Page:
Meanwhile Soros was screaming hysterically at the two men while waving a stick of dynamite and cackling like a lunatic.
”You have until the count of 50 to surrender before we tear down this museum with YOU IN IT!”
Beauregard nearly dropped his mint julep. “Oh, how barbaric! How cruel!”
“General Lee, what should we do? If we don’t move quickly, they’re going to destroy our history AND our values!”
For the first time all night, Lee looked worried. “There’s nothing we can do. The curse prevents us from leaving the museum.”
“Perhaps our cause has finally been lost!” said Beauregard.
“Or maybe it isn’t,” Trevor said with a grin. To the general’s surprise, Trevor whipped out his legally-purchased firearm from its concealed holster and cocked back the hammer.
“I thought you said you were liberal!” said Davis.
“I did. But I would have to be crazy to give up my second amendment rights as guaranteed by the United States Constitution. Besides, even though I don’t believe in legal firearms, you’ve shown me today that history and culture are worth protecting.”
Trevor steadied his nerves, took a deep breath, and fired at the stick of dynamite in Soros’ hands. Jackpot! With one expertly-placed shot, the entire rig erupted in flames. George Soros screamed as the fires began to consume him. Steadying his pistol one more time, Trevor pulled the trigger again, and put an end to the pedophile Soros and his corrupt globalism once and for all.
The old generals let out a cheer. “Hooray! Hooray for victory! Hooray for old Dixie!”
“Hey Beauregard. I think I’ll have that mint julep now,” said Trevor.
And with their corrupt benefactor no longer paying for them to be there, the crowd of Antifa protesters scattered into the night. All except one.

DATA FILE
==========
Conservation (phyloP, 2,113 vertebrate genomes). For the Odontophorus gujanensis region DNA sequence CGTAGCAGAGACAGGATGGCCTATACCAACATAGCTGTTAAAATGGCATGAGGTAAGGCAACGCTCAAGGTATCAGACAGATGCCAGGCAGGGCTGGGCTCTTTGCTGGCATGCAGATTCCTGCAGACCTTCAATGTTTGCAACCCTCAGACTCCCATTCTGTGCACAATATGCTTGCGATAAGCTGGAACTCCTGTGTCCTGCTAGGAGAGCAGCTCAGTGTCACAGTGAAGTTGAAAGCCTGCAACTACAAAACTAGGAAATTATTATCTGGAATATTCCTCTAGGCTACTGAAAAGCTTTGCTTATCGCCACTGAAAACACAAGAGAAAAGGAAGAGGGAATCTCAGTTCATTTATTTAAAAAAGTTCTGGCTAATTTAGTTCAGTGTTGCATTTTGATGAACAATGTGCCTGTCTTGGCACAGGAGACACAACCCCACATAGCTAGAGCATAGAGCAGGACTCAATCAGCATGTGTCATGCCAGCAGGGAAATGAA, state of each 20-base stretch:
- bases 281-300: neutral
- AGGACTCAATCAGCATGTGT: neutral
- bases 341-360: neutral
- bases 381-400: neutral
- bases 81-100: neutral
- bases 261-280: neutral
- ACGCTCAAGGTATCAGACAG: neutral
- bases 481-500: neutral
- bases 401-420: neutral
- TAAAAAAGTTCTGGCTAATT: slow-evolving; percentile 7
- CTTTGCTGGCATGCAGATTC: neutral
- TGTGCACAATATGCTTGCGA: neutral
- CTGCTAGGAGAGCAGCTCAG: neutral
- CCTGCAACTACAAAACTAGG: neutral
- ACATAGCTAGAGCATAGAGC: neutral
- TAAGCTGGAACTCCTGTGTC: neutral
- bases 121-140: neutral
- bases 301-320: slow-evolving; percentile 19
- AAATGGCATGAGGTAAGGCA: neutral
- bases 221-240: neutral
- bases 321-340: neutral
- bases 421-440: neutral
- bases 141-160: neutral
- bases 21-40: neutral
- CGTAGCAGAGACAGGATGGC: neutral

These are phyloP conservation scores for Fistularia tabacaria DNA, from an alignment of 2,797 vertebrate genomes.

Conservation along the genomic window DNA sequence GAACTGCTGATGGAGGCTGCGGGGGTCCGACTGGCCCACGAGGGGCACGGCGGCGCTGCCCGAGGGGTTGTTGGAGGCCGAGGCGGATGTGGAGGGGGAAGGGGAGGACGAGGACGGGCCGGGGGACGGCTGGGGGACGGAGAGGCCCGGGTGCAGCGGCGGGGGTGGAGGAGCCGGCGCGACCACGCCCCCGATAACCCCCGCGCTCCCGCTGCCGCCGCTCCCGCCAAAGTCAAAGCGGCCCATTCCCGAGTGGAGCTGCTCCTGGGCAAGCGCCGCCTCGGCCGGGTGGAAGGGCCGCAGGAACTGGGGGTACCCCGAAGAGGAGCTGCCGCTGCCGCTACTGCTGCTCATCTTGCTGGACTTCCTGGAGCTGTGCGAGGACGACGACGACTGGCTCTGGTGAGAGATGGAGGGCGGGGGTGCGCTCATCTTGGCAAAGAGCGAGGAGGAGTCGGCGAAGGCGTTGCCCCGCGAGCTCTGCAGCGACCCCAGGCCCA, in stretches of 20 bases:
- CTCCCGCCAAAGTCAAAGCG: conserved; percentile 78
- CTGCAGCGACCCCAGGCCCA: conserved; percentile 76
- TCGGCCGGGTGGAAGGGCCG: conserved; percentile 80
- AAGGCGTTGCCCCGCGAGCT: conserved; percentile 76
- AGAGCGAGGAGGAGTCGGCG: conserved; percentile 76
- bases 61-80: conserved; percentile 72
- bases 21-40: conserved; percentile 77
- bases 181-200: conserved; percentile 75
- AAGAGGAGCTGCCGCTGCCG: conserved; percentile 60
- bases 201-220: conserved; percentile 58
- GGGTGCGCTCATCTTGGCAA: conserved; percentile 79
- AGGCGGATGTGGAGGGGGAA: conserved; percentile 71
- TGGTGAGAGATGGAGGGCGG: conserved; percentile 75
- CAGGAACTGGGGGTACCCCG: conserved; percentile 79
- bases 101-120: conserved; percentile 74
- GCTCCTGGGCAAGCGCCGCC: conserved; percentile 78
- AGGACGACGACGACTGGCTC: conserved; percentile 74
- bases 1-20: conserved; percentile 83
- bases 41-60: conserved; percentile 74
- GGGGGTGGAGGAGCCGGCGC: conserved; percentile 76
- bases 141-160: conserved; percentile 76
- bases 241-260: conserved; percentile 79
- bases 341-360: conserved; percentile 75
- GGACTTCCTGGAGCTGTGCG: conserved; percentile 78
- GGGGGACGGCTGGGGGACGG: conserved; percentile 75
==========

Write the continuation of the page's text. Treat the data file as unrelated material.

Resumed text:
“Obama is still standing! He’s a threat to us all!”
Trevor fired again, right on target. But instead of falling to the ground, Obama began to jerk around rapidly, and started to flicker. A second later, he disappeared completely. He was only a hologram.
“Well, he’s only one man. What harm can he do?” said Davis.
“You don’t understand. As long as he is out there, American values will never be safe.” Lee said solemnly. And deep down, Trevor knew it was true.
As Trevor and the generals turned to re-enter the museum, they saw a tall silhouette standing beside the front column. Trevor didn’t need a statue to recognize this man. It was the sixteenth and greatest President of the United States, Abraham J. Tru-I mean Lincoln.
“Gentlemen, you are emancipated from my curse. You are free to leave the museum and tell the country about your history and your brave deeds.”
Trevor turned to General Lee. “Huh. I didn’t realize that there was a Lincoln statue at the Museum of the Confederacy.”
But Trevor,” said Lee. “There IS no statue of Lincoln at the museum.”
Trevor looked over at the place where Lincoln was standing. There was no one there.